Posted July 20th, 2016 by Samuel Seay
As I've been exploring the world of macros in Elixir I've been impressed with their power and I've also been impressed by the lengths that have been taken to make macros safer to use (hygenic). I think the design decisions around macros are really solid.
Another thing I really appreciate is how every book (e.g. Metaprogramming Elixir) or article I've read warns you repetitively about macros, reminding you that they are powerful, but with great power comes great responsibility. Use them sparingly!
Much like in the Ruby world of meta programming, these techniques can be abused and overused. When you're writing code that generates code you are hiding a lot from the developer who uses your library. If things go wrong it can lead to confusing errors.
The other thing I've noticed is if you sprinkle enough macro libs together, they don't always play well together. Take this github issue for example. This particular issue highlights to me a specific danger in macros: module context.
What the writer of the tests in that issue didn't know was that every time they wrote a
context using Pavlov that it would generate an inline module so they were in a different context and calling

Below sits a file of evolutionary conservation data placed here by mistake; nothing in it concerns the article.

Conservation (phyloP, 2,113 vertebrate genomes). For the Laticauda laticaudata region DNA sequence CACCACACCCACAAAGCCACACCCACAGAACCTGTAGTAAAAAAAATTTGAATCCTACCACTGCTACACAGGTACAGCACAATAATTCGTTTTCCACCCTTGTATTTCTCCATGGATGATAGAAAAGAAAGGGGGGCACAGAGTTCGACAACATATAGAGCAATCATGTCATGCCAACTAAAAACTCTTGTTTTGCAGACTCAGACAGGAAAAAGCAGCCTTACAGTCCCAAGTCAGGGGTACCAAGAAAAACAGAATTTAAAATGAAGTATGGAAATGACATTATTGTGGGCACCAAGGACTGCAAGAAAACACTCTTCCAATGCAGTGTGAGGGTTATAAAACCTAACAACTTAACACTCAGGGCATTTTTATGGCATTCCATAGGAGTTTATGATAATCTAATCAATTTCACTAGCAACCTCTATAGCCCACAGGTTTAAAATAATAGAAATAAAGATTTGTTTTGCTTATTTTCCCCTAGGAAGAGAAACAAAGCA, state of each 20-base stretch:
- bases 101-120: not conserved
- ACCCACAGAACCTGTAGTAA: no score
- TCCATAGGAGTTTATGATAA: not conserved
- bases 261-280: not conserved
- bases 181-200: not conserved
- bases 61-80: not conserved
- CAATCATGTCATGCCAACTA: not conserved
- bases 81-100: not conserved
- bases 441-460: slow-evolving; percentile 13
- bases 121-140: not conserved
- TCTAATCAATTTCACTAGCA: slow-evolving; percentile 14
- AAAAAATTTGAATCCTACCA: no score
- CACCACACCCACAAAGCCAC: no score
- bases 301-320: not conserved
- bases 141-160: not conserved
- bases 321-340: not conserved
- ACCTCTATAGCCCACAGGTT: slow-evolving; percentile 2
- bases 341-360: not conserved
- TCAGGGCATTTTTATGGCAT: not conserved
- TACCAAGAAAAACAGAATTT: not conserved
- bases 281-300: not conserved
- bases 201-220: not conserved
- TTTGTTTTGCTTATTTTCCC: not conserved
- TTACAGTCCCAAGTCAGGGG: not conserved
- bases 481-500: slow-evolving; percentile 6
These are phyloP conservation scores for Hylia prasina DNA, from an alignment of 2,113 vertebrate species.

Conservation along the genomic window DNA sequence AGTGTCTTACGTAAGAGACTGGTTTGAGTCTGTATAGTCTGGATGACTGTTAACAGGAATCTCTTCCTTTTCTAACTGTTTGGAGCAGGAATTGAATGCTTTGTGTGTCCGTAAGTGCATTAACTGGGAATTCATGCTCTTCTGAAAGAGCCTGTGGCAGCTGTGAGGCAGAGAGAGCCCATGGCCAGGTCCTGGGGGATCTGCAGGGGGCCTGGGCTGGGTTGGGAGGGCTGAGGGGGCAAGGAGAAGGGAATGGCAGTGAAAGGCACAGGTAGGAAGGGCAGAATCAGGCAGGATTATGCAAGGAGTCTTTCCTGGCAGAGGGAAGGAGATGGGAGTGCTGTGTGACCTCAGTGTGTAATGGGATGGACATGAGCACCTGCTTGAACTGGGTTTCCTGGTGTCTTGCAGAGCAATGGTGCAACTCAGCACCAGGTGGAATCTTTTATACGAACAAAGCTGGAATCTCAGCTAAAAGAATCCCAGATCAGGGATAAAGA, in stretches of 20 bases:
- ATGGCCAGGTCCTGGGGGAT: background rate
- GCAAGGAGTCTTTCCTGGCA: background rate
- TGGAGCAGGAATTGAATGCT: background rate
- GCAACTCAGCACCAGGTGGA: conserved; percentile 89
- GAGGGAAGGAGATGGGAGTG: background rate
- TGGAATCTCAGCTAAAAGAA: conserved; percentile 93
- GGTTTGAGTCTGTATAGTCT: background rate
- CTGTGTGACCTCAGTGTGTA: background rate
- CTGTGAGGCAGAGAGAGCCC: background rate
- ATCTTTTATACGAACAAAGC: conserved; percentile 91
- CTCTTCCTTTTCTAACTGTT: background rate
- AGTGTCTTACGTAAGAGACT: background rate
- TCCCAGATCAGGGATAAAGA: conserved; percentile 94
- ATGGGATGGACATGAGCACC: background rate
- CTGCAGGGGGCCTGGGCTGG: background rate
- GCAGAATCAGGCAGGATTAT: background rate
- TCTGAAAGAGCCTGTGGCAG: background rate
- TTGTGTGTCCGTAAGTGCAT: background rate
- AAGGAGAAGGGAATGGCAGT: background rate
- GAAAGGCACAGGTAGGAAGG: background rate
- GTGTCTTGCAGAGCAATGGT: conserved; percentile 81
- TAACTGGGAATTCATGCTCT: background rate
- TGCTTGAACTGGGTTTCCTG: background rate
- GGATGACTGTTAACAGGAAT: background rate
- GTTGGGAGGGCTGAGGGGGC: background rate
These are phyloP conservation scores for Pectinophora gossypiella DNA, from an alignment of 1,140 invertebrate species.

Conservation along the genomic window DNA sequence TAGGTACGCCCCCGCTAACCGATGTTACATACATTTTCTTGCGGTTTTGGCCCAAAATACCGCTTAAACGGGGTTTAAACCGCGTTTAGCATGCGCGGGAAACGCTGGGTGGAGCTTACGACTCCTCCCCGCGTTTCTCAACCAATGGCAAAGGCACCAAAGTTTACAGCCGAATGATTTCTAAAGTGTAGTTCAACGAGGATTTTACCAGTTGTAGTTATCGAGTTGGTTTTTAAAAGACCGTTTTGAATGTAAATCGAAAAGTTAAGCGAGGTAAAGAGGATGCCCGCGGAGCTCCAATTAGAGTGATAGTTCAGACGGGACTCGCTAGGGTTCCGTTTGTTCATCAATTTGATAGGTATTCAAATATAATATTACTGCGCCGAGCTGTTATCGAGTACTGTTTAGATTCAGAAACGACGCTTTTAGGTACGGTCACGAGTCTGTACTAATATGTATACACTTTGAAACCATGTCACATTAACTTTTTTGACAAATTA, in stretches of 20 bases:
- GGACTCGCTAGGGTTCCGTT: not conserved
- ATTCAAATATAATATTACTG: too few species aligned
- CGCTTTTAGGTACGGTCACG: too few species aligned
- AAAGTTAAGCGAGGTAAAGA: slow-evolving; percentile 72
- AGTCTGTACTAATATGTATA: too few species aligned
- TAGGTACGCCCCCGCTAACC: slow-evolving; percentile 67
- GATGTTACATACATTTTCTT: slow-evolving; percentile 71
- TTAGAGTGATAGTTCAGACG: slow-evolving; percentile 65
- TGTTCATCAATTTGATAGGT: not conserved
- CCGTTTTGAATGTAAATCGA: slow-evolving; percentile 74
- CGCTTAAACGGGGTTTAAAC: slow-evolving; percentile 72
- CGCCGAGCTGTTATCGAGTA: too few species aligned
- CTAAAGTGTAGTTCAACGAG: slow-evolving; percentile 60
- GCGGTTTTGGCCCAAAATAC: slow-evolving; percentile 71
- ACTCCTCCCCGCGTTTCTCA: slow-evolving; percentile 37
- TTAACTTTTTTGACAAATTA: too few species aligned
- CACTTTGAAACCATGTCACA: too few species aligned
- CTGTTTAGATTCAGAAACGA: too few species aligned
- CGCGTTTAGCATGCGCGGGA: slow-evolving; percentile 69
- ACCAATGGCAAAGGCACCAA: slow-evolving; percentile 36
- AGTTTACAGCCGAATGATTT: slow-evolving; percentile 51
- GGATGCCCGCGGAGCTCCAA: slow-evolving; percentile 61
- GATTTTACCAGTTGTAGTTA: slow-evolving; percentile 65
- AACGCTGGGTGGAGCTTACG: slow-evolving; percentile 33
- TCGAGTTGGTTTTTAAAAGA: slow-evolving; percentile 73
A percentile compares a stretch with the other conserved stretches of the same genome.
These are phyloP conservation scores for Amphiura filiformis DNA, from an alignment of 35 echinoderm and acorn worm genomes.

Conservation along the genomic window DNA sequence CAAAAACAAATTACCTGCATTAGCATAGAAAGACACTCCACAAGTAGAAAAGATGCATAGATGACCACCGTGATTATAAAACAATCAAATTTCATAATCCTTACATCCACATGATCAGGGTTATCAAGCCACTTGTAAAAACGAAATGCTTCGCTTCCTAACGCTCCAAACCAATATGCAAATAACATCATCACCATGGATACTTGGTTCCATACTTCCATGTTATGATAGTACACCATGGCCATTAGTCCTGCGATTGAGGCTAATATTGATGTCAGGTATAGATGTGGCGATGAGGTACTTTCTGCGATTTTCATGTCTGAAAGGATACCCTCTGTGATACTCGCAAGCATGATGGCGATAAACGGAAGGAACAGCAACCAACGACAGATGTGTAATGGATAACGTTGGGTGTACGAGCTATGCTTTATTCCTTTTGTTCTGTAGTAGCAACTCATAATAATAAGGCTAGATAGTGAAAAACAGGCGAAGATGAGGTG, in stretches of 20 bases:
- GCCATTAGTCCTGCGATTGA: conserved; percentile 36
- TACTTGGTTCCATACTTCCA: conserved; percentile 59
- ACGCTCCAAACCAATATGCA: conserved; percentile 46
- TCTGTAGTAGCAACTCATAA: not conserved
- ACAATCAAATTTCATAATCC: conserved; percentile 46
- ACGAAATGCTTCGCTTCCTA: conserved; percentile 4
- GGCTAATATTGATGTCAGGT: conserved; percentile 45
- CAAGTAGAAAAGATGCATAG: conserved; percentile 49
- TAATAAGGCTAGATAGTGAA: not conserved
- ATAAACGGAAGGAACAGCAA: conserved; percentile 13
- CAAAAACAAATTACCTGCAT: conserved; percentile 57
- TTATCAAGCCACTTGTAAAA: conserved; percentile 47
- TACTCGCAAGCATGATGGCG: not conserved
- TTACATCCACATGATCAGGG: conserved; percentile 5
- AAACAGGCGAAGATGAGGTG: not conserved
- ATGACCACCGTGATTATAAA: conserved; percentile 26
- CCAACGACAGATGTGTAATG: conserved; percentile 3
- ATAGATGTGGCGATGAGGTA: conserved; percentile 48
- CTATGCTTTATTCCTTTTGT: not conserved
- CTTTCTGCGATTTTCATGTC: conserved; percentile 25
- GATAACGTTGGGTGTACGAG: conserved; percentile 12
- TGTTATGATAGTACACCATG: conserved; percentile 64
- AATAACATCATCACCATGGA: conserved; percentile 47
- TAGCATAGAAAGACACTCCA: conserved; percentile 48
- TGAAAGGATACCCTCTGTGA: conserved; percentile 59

use_casette failed in that context.
I recently wrote a little Elixir library myself that uses macros to generate a DSL but more specifically also generates inline modules and the user may not be aware of that when using it! If the user was to combine other macros with it, I'm not certain it would work in every situation.
You could ask why the author chose to define modules, instead of perhaps just making their library a set of functions you could
import. I'm sure the author had their reasons. (I'm pretty convinced my own library needs generated modules!) But there is inherent danger in doing it, so I'll definitely be looking at ways to avoid that in future Elixir code I write.